September 17, 2013

Letters to the Editor: Sept. 17, 2013


---- — Dead fish

TO THE EDITOR: Eighteen dead bass were found floating at the Dock Street boat launch? So what?

I wish the Press-Republican would research articles before they scare the public, store owners and restaurants within the scope of any of the bass tournaments. Those washed-up 18 fish are like 18 grains of sand on a 10-mile beach.

As a young man about 50 years ago, I was the chairman of the junior committee for the Bellmore, L.I., Rod and Gun Club. Myself and a few other fathers would take the junior members on saltwater and freshwater fishing trips all over the state. As the director, I was in constant contact with the Department of Environmental Conservation to find out where the best stocking was. I wanted the kids to catch fish.

At that time, DEC gave me my education about the bass family. I confirmed it again on my computer. A female bass will deposit between 2,000 and 14,000 eggs, depending on her size. When those eggs hatch, the male and female will consume (eat) two-thirds of the babies.

Let’s use 9,000 eggs as a hatch. If they eat 6,000, that means that 3,000 got away and will mature in two years to begin their cycle . Back then, DEC explained to me that after stocking a couple of bass in any body of water, men, women and children fishing shoulder to shoulder could never outfish any pond or lake.

I would feel free to estimate that there are millions of bass from one end of Lake Champlain to the other. So I wouldn’t consider 18 bass “a catastrophe.”




Marking wars

TO THE EDITOR: J.S. Waterhouse’s letter has me shaking my head in disbelief.

Saying the Civil War should not have been fought indicates a failure of Mr. Waterhouse to comprehend why that war was fought. Had it not been, the South would have been allowed to secede from the union.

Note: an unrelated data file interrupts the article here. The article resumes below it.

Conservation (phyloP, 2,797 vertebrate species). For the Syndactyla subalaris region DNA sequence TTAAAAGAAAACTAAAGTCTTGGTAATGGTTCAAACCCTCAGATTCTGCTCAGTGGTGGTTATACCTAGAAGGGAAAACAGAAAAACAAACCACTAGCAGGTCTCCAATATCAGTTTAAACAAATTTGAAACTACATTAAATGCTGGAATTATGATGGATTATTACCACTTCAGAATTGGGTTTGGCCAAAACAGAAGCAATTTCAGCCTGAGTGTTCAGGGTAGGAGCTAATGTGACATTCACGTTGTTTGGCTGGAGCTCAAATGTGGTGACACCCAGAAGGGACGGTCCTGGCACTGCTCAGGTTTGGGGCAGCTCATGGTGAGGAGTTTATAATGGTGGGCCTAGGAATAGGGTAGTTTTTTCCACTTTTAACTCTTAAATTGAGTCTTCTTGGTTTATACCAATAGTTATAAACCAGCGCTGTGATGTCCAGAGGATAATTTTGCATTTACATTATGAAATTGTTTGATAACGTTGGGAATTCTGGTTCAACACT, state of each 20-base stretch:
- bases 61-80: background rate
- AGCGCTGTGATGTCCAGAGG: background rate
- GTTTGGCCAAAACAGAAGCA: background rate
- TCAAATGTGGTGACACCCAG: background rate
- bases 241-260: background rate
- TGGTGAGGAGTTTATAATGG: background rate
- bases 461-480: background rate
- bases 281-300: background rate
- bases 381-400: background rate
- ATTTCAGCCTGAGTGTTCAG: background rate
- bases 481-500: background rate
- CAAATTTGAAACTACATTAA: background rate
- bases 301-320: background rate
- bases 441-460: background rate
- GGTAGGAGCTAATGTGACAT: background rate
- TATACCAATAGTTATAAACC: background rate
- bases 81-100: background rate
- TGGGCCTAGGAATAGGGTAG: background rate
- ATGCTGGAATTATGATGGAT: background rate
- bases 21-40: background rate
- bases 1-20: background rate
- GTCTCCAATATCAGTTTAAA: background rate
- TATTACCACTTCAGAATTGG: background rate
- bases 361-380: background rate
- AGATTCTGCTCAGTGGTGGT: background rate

While slavery was the excuse, the South had long wanted independence from the North. Lincoln’s election gave them that opportunity.

This war was fought by the North to preserve the Union. Ending slavery was a secondary reason. Most soldiers of the North and South weren’t willing to die to end or preserve slavery. But they were willing to give the full measure to either preserve the Union or gain independence.

Slavery would have been abolished, as the South was under pressure not just from the North but from much of Europe. However, that may have taken 15 or more years.

What would have been the plight of blacks in the South? The North wasn’t going to allow tens of thousands of freed slaves to immigrate. They would have remained in the South under southern white rule.

There North and the South would have contested the land all the way to California.

In the 20th Century, would we have been able to muster the resources to stop Hitler? Would the South and North have joined as allies, or could have either remained neutral or worse? Historians generally believe that if the war was not fought when it was, it would have been fought later with even greater suffering and loss.

Mr. Waterhouse, we do not consecrate a war. We celebrate those who fought and sacrificed for that war. This includes celebrating those veterans and their families from both the wars in Iraq and Afghanistan.





Diverting attention

TO THE EDITOR: Was it President Obama who said, ‘Don’t let a crisis go to waste?”